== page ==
CD34 disease cell marker
Curt Civin, King Fahd Professor of Oncology and Pediatrics at Johns Hopkins University, has achieved wide recognition for an important discovery he made in 1984 – a stem-cell selection process that has made more effective and less toxic cancer therapies possible.
Civin received his medical degree from Harvard Medical School in 1974, and he became a Johns Hopkins faculty member just a short time later, in 1979. He began conducting research in blood and immune system development and pursued interests in pediatric oncology and bone marrow transplantation as well.
By 1984, Civin had developed the CD34 monoclonal antibody, which made it possible for the first time to identify, isolate, and collect hematopoietic stem cells, the immature cells in the human body that grow into mature blood, marrow, and immune cells. The antibody is able to selectively capture these stem cells, which are usually located in bone marrow. Civin's discovery helped to speed up recovery time for cancer patients following high-dosage chemotherapy. Before CD34, physicians would harvest the patient's bone marrow before chemotherapy and then return it to the body. However, the transplanted bone marrow could still contain cancerous cells, which could then spread to the rest of the body. The cancer therapies also damage and often destroy blood cells and the immune system, leaving patients vulnerable to infections and other life-threatening complications.
With CD34, a patient's healthy stem cells can be harvested from the marrow and after chemotherapy, be returned to the body, where they migrate to the marrow and start producing new blood cells, renewing the body's blood and immune systems. Civin's discovery was patented and approved by the Food and Drug Administration in 1996.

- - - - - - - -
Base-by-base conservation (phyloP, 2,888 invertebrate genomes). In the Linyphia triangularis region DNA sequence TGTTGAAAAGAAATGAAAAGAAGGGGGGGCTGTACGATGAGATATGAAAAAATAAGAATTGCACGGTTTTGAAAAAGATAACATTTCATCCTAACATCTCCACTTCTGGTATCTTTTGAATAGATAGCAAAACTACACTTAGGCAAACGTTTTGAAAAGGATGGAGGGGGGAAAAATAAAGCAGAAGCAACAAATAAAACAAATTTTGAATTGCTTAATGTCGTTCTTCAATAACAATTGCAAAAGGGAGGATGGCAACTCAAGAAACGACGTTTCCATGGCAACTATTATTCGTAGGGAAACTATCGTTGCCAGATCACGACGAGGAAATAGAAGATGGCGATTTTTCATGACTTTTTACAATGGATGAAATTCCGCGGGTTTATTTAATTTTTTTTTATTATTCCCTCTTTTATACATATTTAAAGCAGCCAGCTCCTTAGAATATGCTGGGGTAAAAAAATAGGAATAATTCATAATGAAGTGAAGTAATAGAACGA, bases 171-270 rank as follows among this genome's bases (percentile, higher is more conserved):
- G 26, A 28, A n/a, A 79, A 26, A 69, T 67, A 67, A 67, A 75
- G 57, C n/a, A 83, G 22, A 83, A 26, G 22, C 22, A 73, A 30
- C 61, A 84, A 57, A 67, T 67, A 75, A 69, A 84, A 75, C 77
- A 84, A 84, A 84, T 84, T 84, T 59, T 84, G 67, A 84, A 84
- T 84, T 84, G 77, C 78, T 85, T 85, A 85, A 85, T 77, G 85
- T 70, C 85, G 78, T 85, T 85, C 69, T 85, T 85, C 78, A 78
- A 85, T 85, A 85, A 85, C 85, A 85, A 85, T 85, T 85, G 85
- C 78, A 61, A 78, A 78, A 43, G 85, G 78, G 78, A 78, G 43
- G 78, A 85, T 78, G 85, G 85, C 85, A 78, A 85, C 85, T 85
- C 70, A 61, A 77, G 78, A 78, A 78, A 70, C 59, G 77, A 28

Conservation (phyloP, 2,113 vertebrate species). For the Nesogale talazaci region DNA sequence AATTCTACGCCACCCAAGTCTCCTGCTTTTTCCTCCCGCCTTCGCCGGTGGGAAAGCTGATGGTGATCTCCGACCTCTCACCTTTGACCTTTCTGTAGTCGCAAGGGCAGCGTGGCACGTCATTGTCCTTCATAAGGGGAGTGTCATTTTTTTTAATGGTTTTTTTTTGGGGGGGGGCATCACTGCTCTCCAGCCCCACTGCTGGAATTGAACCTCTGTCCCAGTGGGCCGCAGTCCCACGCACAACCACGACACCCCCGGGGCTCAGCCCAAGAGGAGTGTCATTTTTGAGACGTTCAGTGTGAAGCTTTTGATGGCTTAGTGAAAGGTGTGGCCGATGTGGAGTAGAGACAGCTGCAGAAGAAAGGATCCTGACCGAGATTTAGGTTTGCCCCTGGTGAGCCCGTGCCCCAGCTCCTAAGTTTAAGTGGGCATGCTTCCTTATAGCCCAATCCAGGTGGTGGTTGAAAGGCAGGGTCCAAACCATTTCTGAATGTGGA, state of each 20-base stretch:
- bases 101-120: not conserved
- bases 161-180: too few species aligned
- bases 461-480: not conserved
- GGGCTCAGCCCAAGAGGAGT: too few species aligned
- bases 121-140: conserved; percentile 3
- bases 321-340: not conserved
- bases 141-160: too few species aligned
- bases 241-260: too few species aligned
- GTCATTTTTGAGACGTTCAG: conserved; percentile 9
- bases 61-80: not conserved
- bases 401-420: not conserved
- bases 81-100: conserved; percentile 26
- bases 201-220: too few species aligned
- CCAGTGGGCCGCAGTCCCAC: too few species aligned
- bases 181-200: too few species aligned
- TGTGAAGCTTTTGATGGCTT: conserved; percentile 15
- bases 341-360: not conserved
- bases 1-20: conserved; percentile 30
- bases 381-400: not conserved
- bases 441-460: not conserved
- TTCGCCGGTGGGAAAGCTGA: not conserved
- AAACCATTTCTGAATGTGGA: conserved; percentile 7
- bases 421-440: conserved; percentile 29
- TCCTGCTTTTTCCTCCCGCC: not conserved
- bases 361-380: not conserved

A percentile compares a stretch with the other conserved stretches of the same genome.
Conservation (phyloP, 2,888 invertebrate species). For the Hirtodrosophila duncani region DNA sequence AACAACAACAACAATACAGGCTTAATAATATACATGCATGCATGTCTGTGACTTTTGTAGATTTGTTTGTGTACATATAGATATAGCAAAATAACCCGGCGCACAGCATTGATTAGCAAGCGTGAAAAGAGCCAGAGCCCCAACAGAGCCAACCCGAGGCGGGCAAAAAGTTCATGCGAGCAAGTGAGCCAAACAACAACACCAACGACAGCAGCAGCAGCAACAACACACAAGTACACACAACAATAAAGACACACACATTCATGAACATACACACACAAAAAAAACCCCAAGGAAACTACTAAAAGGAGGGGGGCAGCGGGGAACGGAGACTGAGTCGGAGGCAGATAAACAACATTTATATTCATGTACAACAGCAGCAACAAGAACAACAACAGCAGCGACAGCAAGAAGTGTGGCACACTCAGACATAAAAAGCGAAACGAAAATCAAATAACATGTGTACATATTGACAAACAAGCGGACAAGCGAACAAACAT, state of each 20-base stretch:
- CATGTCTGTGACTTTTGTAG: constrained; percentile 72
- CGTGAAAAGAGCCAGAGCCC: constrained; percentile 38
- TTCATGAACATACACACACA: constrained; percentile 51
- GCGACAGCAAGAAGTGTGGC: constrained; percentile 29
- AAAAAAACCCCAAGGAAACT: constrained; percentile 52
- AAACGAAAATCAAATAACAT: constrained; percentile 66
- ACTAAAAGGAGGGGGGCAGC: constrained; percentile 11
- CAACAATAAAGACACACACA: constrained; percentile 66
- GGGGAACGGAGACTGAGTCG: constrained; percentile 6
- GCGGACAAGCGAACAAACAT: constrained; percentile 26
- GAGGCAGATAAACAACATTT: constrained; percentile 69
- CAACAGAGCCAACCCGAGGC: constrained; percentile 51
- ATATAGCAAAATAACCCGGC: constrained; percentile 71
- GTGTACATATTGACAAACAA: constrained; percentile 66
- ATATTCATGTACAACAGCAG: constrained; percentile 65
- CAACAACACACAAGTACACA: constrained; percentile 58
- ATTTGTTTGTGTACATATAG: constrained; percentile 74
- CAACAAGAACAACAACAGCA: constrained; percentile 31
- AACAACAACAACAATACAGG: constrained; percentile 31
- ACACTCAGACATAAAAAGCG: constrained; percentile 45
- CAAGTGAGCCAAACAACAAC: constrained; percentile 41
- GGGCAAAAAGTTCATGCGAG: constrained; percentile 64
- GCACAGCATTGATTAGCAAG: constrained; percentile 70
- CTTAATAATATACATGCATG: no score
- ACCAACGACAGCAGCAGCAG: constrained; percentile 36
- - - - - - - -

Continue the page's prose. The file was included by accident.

Civin also invented a process that could purify cells on a large scale, isolating the rarer, more formative stem cells while weeding out the more numerous, but less desirable, mature cells. Clinical trials of the selection process began in 1990, and since that time, more than 10,000 patients have received transplants of stem cells that had been purified using Civin's monoclonal antibodies. His process is also useful in targeting stem cells for gene therapy. Additionally, being able to identify adult blood stem cells paves the way for researchers around the world to study diseases of the blood in new ways, which could help to enable future development of any number of curing therapies.
Civin has over nine U.S. patents for biomedical inventions related to his stem cell research. Johns Hopkins licensed his invention to Becton Dickinson Corp., which has sublicensed it to several other companies, including Baxter Healthcare Corp. and Nexell Therapeutics. One of Nexell’s machines, the Isolex 300i Cell Selection System, is based on Civin’s patents. Civin serves on the board of five medical journals and has published more than 135 articles. He currently serves as a professor at the University of Maryland School of Medicine, as well as the Adjunct Senior Investigator of the Pediatric Oncology Branch of the National Cancer Institute, a position that he has held since 2000.